Michael D'Andrea

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Person.png Michael D'Andrea  Rdf-entity.pngRdf-icon.png
Michael D’Andrea.jpg
Died27 January 2020 (Age 65)

Michael D'Andrea was an officer of the Central Intelligence Agency who in 2017 was appointed to head the CIA's Iran Mission Center.[1] He was a major figure in the search for Osama bin Laden, as well as the American drone strike targeted killing campaign.[2]

On 27 January 2020, Veterans Today reported that Michael D'Andrea, who was responsible for the assassination of Major General Qassem Soleimani on 3 January 2020, was killed when his Bombardier/Northrop Grumman E-11A surveillance and communications plane was shot down by the Taliban in central Afghanistan at Ghazni.[3]

Islamic magazine Crescent International wrote that initially US corporate media did not report the downing of the plane, but when it did so there was no mention of D’Andrea. CI concluded:

"If the CIA regional chief has not been killed in the plane crash, he has also not appeared in public to refute claims of his death."[4]

Early life

Michael D'Andrea was raised in Northern Virginia. He met his wife while working overseas with the CIA, and converted to Islam in order to marry her.[5] His wife, Faridah Currimjee D'Andrea is a daughter of a wealthy Muslim family from Mauritius with Gujarati origins.[6]


Michael D'Andrea joined the CIA in 1979, and he was considered an underperformer at Camp Peary. D'Andrea reportedly began his overseas career in Africa, and he is listed as a foreign service officer at the Embassy of the United States in Dar es Salaam, Tanzania.[7] D'Andrea previously served as chief of station in Cairo, Egypt and later in Baghdad, Iraq.[8] D'Andrea was reportedly one of the CIA officials who failed to track Nawaf al-Hazmi, who would later participate in the September 11 attacks.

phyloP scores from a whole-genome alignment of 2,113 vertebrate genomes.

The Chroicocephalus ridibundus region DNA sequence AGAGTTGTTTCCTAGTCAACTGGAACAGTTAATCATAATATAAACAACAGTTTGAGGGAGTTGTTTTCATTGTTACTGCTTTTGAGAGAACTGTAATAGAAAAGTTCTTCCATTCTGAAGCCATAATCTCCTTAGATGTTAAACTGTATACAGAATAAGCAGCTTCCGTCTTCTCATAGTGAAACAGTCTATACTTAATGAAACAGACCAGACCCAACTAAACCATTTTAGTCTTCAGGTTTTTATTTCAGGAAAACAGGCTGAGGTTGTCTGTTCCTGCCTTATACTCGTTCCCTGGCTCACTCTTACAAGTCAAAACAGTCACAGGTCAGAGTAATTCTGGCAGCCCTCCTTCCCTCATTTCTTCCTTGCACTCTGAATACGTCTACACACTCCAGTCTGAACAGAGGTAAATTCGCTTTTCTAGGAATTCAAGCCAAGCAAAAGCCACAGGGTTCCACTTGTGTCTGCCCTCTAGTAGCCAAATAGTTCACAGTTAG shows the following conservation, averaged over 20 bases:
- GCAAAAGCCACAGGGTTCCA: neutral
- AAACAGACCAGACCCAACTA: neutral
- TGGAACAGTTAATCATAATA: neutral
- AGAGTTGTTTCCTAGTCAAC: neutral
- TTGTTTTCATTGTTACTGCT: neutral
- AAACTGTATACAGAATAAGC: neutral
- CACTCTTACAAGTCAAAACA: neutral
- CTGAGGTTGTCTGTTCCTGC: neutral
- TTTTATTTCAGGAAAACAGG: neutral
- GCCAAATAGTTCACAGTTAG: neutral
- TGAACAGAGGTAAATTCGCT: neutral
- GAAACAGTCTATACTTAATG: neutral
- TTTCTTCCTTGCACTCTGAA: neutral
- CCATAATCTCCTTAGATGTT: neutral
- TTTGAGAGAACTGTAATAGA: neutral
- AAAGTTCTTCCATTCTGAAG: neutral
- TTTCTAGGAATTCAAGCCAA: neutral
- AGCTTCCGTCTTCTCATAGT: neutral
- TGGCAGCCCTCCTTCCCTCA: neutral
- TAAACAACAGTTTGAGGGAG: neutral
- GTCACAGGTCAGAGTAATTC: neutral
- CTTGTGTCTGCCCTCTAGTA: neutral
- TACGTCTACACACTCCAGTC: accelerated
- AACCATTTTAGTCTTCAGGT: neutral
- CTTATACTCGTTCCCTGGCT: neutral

D'Andrea became head of the CIA's Counterterrorism Center in 2006, replacing Robert Grenier.[9] During his nine-year tenure, D'Andrea presided over hundreds of American drone strikes in Pakistan and Yemen, advocating for the program to the United States Congress.[10] In 2015, leadership of the drone program was passed to Chris Wood, following bureaucratic reshuffling by Director John O. Brennan.[11] During his time at the Counterterrorism Center many reporters referred to him only by the codename "Roger", which was considered unusual for an official not posted overseas.[12][13]

During the hunt for Osama bin Laden, D'Andrea directed an analysis of competing hypotheses as to who, besides Osama bin Laden, could be in the targeted compound in Abbottabad.[14]

D'Andrea's operatives also oversaw the interrogations of Abu Zubaydah, Abd al-Rahim al-Nashiri and Khalid Shaikh Mohammed, which were criticised in a United States Senate report (Committee Study of the Central Intelligence Agency's Detention and Interrogation Program). He was reportedly involved in the assassination of Hezbollah member Imad Mughniyeh in Damascus, Syria. He received much blame for the Camp Chapman attack in Khost Province Afghanistan, when seven CIA operatives were killed by a suicide bomber, who was allegedly backed Pakistan's ISI.

He has been nicknamed "Ayatollah Mike."

In popular culture

D'Andrea was the inspiration for the character of "The Wolf" in Kathryn Bigelow's Zero Dark Thirty.

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